Lucy R. Lippard
By the year 2020, one of every five people in the United States will be over sixty-five. This population will be predominantly female, and most of them will be single. Today women account for nearly 75 percent of the aged poor.
Some walked with a spring in their step, others crept by on canes. The audience cheered and wept as the procession of 150 white-clad women filed up cliff steps from a sunny La Jolla beach. Two weeks later, in the South Bronx, as pouring rain drenched the dismantled cars outside, another audience cheered and wept as ten women sang, danced, and flaunted their years on a stage.
Performances do elicit cheers now and then, but rarely tears. These were provoked by the dignity, courage, and high spirits of women ranging in age from sixty to one hundred. The women in white were participants in California performance artist Suzanne Lacy Whisper, the Waves, the Wind, over a year in the making, which came to triumphant fruition on May 19 [ 1984]. The mostly black women in the skit Ready for Love, also a year-long project, were members of the Hodson Senior Center -- the oldest center in the country, and perhaps in the world. It was one of three plays from different Bronx senior centers presented May 21 under the aegis of Elders Share the Arts (ESTA), a New York citywide program directed by Susan Perlstein.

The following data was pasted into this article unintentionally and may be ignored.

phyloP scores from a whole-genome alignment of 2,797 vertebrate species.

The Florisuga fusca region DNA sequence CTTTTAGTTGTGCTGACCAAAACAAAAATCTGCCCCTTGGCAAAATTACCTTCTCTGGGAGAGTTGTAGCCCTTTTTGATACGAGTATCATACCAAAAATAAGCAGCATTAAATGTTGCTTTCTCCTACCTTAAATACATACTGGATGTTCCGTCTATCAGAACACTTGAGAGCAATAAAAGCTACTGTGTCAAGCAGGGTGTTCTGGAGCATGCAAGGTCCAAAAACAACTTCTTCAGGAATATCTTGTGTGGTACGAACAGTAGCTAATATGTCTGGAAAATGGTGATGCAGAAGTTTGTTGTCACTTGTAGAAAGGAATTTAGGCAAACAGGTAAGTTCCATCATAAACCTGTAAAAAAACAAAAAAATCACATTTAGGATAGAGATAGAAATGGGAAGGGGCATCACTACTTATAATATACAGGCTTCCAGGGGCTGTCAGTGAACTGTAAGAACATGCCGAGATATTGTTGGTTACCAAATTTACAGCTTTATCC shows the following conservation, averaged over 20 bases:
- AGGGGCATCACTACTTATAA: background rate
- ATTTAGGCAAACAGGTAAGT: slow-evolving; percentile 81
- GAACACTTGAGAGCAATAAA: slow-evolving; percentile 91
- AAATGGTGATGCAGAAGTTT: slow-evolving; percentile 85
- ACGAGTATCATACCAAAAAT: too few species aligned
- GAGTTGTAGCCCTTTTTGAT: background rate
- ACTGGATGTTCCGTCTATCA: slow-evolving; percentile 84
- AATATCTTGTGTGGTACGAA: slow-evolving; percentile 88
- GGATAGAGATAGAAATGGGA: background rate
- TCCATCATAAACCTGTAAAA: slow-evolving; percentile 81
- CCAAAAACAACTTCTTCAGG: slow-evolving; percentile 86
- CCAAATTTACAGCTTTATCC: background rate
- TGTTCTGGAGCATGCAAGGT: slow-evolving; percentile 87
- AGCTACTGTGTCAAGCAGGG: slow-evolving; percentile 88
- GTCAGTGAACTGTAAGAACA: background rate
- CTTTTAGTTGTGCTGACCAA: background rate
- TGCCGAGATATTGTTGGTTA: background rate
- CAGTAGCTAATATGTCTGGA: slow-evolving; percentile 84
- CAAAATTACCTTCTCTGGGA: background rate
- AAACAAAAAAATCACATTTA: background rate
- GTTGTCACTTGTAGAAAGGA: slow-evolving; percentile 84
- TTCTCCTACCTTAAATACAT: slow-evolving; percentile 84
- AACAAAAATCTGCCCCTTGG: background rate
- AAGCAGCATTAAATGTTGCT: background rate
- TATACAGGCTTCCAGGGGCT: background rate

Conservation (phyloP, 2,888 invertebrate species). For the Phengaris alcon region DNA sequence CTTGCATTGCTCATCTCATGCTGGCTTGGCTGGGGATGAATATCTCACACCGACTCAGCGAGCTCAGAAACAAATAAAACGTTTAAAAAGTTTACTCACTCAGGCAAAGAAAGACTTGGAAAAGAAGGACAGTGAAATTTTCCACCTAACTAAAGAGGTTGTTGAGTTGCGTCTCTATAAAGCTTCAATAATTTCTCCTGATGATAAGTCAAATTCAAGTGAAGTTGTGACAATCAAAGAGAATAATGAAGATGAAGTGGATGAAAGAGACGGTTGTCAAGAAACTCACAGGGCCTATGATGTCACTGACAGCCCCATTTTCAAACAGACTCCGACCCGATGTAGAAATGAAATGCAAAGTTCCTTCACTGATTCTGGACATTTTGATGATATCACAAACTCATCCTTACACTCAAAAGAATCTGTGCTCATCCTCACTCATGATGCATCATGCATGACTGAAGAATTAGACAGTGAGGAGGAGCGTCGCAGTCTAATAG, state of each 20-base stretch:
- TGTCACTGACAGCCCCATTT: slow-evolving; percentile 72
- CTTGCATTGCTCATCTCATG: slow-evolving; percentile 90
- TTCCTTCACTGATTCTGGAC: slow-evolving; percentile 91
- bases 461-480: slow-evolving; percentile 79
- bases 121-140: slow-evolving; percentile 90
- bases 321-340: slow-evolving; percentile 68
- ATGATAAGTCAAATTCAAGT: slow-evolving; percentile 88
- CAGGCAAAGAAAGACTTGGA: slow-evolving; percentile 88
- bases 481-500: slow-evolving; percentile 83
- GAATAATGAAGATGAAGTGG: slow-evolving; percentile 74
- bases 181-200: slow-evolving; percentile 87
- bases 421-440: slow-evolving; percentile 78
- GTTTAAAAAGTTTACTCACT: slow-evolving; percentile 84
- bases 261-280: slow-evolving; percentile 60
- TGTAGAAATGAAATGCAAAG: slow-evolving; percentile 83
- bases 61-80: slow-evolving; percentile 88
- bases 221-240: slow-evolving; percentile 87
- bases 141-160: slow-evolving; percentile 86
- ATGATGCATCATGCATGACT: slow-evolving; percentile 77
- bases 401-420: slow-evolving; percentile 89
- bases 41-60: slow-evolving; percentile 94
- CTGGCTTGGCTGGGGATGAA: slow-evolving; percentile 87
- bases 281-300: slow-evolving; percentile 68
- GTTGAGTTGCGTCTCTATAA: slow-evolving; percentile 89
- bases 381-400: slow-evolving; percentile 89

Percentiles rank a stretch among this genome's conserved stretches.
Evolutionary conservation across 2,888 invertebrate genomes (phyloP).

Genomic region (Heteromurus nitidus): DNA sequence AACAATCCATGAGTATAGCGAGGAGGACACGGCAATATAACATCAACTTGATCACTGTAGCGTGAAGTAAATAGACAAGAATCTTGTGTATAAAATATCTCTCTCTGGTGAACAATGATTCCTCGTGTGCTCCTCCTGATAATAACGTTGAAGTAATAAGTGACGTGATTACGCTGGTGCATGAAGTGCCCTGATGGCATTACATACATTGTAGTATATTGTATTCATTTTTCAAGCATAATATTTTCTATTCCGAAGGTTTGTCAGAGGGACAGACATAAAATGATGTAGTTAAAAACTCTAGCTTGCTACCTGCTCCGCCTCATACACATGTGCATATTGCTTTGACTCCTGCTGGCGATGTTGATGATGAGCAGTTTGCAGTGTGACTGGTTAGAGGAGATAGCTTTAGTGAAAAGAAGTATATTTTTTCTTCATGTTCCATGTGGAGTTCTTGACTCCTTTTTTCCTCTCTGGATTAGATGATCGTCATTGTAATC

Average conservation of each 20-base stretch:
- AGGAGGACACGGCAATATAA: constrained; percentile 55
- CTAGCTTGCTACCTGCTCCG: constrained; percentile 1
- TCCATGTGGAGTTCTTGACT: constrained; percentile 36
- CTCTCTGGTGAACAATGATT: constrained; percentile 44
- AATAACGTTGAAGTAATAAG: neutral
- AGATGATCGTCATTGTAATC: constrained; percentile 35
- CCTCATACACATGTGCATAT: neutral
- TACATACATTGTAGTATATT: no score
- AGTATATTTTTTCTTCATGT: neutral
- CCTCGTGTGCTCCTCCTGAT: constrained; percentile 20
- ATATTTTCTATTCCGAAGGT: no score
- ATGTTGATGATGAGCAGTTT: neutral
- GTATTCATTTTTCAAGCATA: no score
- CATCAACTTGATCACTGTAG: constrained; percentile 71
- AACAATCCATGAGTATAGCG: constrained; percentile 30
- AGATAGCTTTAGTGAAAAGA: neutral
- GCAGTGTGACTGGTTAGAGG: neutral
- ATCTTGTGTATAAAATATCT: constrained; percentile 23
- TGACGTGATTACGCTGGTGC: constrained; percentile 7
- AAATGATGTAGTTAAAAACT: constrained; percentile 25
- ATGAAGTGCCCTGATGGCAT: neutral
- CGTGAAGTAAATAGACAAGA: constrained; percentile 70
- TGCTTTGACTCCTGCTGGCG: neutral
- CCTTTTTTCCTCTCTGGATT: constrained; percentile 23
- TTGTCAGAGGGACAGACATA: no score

Lacy is respected (if often misunderstood) in the high-art world, as is Perlstein in the field of social theater. Yet all the performers in their works are "amateurs, telling their own stories and feelings in their own words. This is what made both pieces so moving, but it was the "professional" frames that made it possible for the amateurs to convey their stories so effectively. Just as performance art emerged in part as an escape from theatrical and object art conven